I fought the swamp cooler and I won.

Our swamp cooler has been a consistent source of homeowner headaches. It started with it running out of water all the time, requiring me to jump up on the roof with a hose and fill it up several times a day. I ended up fixing that by cleaning out the mineral deposits in the valve and, oh, turning the water up to full pressure. Once we did that, it worked great… except for the constant overflowing because the float valve wasn't doing its thing properly. I managed that by turning off the water once it got too full.

After the re-roofing, we had an entirely new set of problems. After the swamp cooler had been moved, it stopped getting power. In addition to that, the overflowing issue was now not just on our roof; the vent in the hallway started to drip whenever it was too full. It seemed to be tied back to a weld in the pan of the swamp cooler that had totally broken. We got Swamp Cooler Guy to fix the electrical problem with a new line and a tube of JB Weld fixed the issue with the broken weld. I stopped the valve from running excessively with a new floater. Of course, then I discover that the line has a leak that still causes overfilling and leaking.  To top it all off, the swamp cooler stops getting electrical power while I'm out in South Carolina. It seems like the thing was just destined for failure.

I made a trip down to Home Depot today to rectify the situation. I grabbed some stuff to run a new line for the swamp cooler (thankfully just the section on the roof needed replacing) and picked up a cheap electrical tester to see if juice was flowing. Replacing the line cost all of about $10 in parts (which gave me enough to replace it a few more times) and a small amount of our time. I went into the basement to turn on the water to test it and on the way back I flipped on the pump to test the outlet.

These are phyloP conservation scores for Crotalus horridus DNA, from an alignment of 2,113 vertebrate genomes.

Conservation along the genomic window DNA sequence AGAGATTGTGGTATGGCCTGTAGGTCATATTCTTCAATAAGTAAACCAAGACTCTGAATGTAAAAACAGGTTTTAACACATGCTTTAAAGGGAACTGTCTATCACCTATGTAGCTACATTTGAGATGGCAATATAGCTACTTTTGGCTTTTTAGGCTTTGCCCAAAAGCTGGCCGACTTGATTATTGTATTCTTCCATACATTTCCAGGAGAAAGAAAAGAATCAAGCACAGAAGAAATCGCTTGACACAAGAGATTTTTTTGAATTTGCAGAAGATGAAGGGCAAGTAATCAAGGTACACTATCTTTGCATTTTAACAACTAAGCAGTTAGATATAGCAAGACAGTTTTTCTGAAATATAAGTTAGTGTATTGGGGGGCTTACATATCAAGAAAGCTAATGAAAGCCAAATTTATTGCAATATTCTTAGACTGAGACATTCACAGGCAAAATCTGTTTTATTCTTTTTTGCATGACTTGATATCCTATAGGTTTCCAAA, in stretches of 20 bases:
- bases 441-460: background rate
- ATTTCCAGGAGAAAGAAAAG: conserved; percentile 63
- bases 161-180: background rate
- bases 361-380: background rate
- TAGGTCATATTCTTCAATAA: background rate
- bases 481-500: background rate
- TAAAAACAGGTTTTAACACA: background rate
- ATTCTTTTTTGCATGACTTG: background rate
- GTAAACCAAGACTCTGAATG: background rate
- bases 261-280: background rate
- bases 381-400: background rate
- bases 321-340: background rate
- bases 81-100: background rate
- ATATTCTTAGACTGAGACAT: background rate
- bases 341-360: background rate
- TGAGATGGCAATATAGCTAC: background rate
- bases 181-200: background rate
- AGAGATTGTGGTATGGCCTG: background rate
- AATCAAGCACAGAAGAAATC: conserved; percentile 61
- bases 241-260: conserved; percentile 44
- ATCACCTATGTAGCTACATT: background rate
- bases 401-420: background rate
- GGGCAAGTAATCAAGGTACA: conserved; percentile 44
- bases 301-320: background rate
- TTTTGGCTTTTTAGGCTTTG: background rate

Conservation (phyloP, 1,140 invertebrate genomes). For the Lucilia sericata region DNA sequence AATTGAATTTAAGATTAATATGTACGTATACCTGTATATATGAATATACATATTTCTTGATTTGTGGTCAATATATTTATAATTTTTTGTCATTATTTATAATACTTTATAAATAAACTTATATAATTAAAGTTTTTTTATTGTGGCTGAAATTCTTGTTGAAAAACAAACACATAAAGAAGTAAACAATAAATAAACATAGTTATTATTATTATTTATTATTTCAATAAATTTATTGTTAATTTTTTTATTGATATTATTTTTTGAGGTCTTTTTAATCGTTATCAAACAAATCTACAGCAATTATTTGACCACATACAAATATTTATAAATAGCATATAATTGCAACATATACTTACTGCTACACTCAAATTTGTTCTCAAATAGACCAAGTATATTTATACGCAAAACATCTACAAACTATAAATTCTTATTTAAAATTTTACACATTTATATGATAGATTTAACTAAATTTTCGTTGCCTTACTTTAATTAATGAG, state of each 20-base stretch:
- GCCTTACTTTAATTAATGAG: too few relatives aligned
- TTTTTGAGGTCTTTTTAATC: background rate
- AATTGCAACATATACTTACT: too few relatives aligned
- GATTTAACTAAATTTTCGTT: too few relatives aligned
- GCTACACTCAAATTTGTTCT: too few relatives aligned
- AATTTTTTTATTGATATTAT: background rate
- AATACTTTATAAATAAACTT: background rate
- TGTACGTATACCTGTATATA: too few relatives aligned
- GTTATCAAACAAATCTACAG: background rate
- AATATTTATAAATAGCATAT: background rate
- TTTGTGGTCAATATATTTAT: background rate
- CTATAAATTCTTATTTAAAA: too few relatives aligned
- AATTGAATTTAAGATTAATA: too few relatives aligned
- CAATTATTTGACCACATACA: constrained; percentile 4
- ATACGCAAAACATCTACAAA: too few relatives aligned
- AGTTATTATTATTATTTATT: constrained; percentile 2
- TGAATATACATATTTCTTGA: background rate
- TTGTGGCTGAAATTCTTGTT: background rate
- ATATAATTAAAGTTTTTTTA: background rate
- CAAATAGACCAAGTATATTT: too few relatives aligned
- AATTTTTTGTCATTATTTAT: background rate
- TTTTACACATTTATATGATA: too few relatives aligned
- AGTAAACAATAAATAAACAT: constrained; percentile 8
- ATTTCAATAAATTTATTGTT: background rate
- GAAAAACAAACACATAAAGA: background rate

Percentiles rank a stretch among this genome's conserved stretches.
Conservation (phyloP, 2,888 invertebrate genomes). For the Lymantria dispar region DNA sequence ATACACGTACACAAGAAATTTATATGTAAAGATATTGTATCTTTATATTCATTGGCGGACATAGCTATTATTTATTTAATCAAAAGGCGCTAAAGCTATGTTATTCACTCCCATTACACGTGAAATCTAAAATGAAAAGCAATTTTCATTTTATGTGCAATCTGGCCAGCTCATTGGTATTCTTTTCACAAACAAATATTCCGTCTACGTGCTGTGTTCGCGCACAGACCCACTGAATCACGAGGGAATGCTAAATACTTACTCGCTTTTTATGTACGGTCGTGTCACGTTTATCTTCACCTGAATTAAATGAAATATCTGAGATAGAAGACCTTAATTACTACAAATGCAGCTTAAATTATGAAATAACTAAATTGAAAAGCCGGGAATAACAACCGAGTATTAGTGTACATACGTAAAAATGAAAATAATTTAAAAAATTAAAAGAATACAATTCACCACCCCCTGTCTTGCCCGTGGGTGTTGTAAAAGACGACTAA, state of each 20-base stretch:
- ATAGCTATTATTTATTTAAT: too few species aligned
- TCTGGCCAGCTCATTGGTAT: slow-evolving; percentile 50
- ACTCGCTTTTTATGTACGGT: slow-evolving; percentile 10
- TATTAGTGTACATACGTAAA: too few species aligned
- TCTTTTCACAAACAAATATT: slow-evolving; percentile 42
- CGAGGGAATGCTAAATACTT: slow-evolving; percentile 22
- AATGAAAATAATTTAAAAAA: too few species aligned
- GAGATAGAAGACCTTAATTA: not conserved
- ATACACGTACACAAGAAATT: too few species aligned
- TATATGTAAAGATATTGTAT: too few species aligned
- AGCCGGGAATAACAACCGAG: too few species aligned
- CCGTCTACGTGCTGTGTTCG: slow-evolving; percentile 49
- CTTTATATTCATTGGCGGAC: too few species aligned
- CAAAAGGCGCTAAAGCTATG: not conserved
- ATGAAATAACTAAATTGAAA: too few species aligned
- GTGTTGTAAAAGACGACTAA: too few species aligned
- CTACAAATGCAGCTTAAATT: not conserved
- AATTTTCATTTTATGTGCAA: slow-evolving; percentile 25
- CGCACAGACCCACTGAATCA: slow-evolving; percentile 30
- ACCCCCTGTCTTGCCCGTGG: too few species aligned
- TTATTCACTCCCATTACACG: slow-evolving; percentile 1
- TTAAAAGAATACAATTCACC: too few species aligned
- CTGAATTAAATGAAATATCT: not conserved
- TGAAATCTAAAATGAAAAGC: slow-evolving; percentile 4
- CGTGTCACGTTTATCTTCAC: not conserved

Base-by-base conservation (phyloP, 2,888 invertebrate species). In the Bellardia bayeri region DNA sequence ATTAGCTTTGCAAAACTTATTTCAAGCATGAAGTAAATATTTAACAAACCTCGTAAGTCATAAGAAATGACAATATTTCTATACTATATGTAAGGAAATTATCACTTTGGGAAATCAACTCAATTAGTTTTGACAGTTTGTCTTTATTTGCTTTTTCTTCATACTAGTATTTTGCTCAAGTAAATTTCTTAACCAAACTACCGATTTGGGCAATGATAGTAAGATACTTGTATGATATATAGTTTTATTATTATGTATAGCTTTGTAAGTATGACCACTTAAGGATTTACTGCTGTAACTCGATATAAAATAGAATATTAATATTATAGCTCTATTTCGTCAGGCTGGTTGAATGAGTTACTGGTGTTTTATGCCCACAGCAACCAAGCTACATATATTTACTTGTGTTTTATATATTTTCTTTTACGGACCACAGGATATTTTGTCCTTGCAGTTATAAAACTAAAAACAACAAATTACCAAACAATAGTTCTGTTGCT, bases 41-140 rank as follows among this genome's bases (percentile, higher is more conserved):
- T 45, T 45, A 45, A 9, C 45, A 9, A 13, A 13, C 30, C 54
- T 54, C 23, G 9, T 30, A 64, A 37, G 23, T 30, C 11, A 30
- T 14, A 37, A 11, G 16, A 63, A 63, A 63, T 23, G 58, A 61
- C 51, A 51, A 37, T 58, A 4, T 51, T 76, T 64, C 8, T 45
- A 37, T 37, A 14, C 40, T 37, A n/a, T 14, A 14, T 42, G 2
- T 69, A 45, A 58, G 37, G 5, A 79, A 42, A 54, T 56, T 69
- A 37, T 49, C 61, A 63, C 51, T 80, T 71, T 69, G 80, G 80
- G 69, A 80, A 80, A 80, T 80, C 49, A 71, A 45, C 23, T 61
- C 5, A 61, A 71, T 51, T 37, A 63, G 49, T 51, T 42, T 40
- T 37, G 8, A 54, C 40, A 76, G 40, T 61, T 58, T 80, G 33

Much to my surprise, it turned on. Perplexed, I then turned on the fan as well and found it working. Not knowing how to handle something that works and then doesn't work, I jumped up on the roof to check the new line. It's not on tightly enough, so I tightening it up. As I'm tightening, the pump and fan lose power again. At this point, I'm quite confused. The swamp cooler is on the same breaker as the upstairs bathrooms and bedroom (all sharing a 15 amp breaker; yes, it's really that bad), so I know it hasn't tripped. I go down, grab the electric tester, go back up… and the thing has power again.

Ten hours later, it's still working. I'm not willing to question something that works. About the best I can figure is that 1) something is causing a periodic short, or 2) something is loose and breaks the circuit. Needless to say, I'm not very happy at having shelled out $120 and 2 hours of my time to have something replaced that probably doesn't even work right. For now, I claim victory in the latest battle with our swamp cooler. 

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2 Responses

  1. Whitey says:

    Its probably tied to a switch in the hallway and Shauna is just screwing with you.

  2. Loe says:

    That would be awesome

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